However, Phil did come up with two sublime Dead tunes that don't sound like anything else in their catalog:

and Dead fans had to wait another 4 years for another Phil song--the mellow fusion of "Unbroken Chain", which sounds like Brian Eno meets Spyro Gyra. You know what? I actually haven't a clue what Spyro Gyra sound like. I just assume they're jazz rock.

Dave Davies is a classic example. Ray Davies is famous for keeping Dave under his thumb. Belittling his little brother's contributions, giving back handed compliments, etc. And yet, Dave has come up with three of the best tunes, in my opinion, in the Kinks catalog.

and one of my all time faves, even if it was relegated to a B-side (I always wanted to cover this tune in personally sadder times. I hope to not want to cover it again.)
Dig the honesty.

Hmm..who else? Peter Tork?
He quickly saw that inter-band harmony was a lost cause, and stopped even offering up his songs for albums. He did have a big ego, but decided he'd fry big, big fish once he was out of the Monkees. Sadly, that didn't happen, as his party buddies Crosby, Stills, Jackson Browne etc were already onto their own stardom.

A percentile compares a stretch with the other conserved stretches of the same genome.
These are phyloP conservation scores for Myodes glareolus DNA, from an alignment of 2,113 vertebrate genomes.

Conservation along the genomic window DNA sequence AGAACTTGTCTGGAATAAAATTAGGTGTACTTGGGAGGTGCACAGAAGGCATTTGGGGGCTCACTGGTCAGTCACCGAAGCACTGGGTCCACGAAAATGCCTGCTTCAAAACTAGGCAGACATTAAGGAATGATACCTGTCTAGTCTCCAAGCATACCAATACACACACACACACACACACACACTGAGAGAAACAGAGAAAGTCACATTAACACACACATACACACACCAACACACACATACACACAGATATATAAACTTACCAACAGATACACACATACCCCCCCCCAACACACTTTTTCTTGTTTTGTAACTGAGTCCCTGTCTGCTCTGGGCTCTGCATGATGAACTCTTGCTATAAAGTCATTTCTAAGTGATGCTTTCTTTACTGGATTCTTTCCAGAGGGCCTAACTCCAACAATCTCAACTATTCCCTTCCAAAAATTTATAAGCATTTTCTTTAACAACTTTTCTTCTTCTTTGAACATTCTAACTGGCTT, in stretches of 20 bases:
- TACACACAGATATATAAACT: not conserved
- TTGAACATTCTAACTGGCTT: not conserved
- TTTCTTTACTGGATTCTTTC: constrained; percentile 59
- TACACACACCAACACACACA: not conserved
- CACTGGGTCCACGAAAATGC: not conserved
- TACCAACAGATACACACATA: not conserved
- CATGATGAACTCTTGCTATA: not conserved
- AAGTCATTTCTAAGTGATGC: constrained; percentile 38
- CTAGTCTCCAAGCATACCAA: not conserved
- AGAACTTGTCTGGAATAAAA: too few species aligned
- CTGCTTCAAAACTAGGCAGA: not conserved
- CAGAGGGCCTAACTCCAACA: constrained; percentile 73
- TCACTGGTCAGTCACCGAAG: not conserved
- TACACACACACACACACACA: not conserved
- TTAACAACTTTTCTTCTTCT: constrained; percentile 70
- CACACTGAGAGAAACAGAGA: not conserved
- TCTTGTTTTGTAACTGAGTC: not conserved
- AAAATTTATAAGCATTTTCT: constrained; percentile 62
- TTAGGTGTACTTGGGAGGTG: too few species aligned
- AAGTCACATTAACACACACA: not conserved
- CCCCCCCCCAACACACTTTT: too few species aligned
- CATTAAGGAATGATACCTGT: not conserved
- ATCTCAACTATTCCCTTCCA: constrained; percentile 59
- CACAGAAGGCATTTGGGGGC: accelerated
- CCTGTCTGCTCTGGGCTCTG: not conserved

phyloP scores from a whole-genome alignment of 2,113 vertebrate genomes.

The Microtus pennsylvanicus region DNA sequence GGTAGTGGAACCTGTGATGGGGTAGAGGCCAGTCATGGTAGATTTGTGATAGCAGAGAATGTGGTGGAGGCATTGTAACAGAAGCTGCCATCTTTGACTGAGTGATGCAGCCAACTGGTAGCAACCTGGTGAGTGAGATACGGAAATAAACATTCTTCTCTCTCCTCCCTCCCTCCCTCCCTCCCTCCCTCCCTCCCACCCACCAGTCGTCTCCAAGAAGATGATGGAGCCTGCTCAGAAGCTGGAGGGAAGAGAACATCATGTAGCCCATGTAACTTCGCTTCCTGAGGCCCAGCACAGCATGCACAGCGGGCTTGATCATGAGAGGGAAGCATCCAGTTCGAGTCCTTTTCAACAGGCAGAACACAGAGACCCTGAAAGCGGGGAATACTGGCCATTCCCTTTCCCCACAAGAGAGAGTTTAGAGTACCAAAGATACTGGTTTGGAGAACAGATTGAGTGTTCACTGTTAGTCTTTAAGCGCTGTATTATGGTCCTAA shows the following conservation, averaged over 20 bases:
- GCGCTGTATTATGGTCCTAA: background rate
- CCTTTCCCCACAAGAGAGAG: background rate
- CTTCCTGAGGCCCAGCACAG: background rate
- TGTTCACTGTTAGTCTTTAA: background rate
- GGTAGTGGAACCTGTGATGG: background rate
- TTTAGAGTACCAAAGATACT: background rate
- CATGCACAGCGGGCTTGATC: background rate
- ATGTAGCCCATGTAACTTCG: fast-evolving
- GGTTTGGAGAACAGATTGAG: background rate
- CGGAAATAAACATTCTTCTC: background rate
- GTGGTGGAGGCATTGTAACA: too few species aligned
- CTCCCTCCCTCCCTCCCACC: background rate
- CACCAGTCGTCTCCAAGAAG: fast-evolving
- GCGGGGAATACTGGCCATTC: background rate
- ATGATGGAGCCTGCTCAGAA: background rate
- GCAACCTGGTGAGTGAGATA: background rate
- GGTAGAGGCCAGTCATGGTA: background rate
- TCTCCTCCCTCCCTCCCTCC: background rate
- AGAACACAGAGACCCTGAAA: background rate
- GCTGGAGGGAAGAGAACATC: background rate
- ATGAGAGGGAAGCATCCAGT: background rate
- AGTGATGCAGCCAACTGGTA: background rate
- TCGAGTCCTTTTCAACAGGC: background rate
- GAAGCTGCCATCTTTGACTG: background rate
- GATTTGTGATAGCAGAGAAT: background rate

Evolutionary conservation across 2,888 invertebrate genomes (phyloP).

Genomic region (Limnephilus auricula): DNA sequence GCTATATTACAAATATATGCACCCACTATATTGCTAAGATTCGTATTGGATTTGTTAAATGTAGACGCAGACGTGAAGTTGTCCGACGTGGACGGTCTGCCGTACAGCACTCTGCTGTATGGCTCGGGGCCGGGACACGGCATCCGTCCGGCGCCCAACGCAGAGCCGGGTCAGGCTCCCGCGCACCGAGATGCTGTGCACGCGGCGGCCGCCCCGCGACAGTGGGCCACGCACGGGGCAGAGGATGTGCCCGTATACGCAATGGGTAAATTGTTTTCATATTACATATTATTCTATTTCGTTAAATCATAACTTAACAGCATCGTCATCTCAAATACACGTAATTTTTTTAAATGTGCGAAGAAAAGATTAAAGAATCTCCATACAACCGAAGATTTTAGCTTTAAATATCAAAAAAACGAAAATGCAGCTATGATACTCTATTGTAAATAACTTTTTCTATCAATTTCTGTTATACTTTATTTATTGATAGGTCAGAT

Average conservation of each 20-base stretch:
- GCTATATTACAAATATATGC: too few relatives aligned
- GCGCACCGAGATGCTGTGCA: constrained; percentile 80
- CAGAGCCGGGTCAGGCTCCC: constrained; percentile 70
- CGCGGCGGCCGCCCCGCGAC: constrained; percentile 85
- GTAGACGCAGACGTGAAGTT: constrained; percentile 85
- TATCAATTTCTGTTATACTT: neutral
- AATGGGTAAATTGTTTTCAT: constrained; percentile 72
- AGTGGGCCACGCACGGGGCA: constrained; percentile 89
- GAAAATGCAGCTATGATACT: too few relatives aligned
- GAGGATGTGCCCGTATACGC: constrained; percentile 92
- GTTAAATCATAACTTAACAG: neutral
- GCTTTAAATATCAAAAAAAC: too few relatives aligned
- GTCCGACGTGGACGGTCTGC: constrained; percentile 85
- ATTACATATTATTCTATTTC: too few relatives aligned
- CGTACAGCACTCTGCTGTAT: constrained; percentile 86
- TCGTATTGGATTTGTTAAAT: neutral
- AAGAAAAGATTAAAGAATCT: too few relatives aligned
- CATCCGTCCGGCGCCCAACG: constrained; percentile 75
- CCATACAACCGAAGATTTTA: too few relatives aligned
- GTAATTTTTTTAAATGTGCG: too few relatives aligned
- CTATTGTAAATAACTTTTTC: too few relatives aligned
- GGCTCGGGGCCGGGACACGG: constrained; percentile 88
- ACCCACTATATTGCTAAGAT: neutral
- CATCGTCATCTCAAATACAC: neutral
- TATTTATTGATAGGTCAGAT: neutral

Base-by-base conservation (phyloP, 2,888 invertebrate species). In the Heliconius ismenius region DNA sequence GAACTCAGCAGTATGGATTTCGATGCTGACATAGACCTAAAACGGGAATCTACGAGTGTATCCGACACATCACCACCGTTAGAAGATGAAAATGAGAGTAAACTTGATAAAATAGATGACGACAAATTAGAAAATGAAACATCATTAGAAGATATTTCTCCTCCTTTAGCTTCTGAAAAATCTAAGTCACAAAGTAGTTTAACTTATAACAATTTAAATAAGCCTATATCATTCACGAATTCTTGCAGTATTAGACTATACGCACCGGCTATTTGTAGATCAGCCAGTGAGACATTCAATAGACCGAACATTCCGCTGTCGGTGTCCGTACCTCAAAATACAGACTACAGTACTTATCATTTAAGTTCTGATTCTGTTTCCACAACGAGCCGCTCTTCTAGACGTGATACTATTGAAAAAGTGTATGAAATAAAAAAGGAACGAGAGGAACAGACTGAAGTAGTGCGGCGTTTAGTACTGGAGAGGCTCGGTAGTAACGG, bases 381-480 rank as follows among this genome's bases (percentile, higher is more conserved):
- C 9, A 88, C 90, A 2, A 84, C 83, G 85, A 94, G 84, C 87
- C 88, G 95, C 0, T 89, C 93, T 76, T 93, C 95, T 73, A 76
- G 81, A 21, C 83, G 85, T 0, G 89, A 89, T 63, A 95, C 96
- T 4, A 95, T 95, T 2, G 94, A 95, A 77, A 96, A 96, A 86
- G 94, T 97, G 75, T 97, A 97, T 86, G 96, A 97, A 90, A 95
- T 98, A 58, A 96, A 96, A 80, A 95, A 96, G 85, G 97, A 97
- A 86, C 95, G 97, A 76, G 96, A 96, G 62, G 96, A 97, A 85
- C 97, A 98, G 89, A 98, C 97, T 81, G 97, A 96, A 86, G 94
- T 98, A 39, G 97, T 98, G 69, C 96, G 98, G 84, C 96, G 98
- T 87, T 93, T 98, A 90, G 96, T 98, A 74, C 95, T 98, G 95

But in 1968, Tork shone in the sinking Monkees ship:

and this tune, which appeared in an episode, but the recorded version didn't appear until it was on one of the Rhino reissues in the 90's. But wow--they really shoulda released this in '68.

There are others, of course. And there are exceptions.
John Entwistle? No. Why? I can't think of a song I can't do without.
Mick Jones? Well, he scored a huge hit or two, didn't he?
Colin Moulding? Ditto.
David Crosby? Hmm...nah.
Chris Hillman. We might have something there. But The Byrds really didn't have a "lion's share" songwriter.

Oh my...I seem to have forgotten one very important guy. Possibly the one who had to deal with THE MOTHER of ego battles. No introduction necessary:

Thanks for reading. And thanks for the breaths of ego-free air, Dennis, Maurice, George and co.